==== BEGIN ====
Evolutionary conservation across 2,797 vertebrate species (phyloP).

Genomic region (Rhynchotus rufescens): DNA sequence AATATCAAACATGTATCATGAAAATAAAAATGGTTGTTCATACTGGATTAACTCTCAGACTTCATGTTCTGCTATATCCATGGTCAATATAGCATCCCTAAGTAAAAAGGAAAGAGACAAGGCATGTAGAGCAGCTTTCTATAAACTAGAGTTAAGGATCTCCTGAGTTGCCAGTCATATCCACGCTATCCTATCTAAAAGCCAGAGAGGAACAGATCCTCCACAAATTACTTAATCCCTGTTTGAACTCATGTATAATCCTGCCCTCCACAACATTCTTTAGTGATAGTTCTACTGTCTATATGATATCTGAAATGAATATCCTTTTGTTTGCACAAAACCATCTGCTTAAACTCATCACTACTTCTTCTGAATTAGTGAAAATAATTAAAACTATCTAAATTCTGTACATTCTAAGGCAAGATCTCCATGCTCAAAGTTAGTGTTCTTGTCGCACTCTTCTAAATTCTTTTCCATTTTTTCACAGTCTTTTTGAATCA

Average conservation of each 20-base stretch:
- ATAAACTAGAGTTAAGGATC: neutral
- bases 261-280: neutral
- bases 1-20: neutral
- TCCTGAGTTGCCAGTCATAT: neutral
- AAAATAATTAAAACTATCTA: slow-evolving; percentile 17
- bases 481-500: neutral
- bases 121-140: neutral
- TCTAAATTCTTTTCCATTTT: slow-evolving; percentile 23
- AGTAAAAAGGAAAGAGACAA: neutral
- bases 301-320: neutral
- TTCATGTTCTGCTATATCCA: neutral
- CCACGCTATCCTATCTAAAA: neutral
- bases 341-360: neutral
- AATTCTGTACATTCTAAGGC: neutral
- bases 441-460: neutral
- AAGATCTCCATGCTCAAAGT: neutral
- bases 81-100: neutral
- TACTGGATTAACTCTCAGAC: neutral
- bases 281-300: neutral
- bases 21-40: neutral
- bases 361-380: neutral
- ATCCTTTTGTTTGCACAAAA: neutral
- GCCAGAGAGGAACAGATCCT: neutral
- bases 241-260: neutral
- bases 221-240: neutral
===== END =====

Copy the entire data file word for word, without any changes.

Evolutionary conservation across 2,797 vertebrate species (phyloP).

Genomic region (Rhynchotus rufescens): DNA sequence AATATCAAACATGTATCATGAAAATAAAAATGGTTGTTCATACTGGATTAACTCTCAGACTTCATGTTCTGCTATATCCATGGTCAATATAGCATCCCTAAGTAAAAAGGAAAGAGACAAGGCATGTAGAGCAGCTTTCTATAAACTAGAGTTAAGGATCTCCTGAGTTGCCAGTCATATCCACGCTATCCTATCTAAAAGCCAGAGAGGAACAGATCCTCCACAAATTACTTAATCCCTGTTTGAACTCATGTATAATCCTGCCCTCCACAACATTCTTTAGTGATAGTTCTACTGTCTATATGATATCTGAAATGAATATCCTTTTGTTTGCACAAAACCATCTGCTTAAACTCATCACTACTTCTTCTGAATTAGTGAAAATAATTAAAACTATCTAAATTCTGTACATTCTAAGGCAAGATCTCCATGCTCAAAGTTAGTGTTCTTGTCGCACTCTTCTAAATTCTTTTCCATTTTTTCACAGTCTTTTTGAATCA

Average conservation of each 20-base stretch:
- ATAAACTAGAGTTAAGGATC: neutral
- bases 261-280: neutral
- bases 1-20: neutral
- TCCTGAGTTGCCAGTCATAT: neutral
- AAAATAATTAAAACTATCTA: slow-evolving; percentile 17
- bases 481-500: neutral
- bases 121-140: neutral
- TCTAAATTCTTTTCCATTTT: slow-evolving; percentile 23
- AGTAAAAAGGAAAGAGACAA: neutral
- bases 301-320: neutral
- TTCATGTTCTGCTATATCCA: neutral
- CCACGCTATCCTATCTAAAA: neutral
- bases 341-360: neutral
- AATTCTGTACATTCTAAGGC: neutral
- bases 441-460: neutral
- AAGATCTCCATGCTCAAAGT: neutral
- bases 81-100: neutral
- TACTGGATTAACTCTCAGAC: neutral
- bases 281-300: neutral
- bases 21-40: neutral
- bases 361-380: neutral
- ATCCTTTTGTTTGCACAAAA: neutral
- GCCAGAGAGGAACAGATCCT: neutral
- bases 241-260: neutral
- bases 221-240: neutral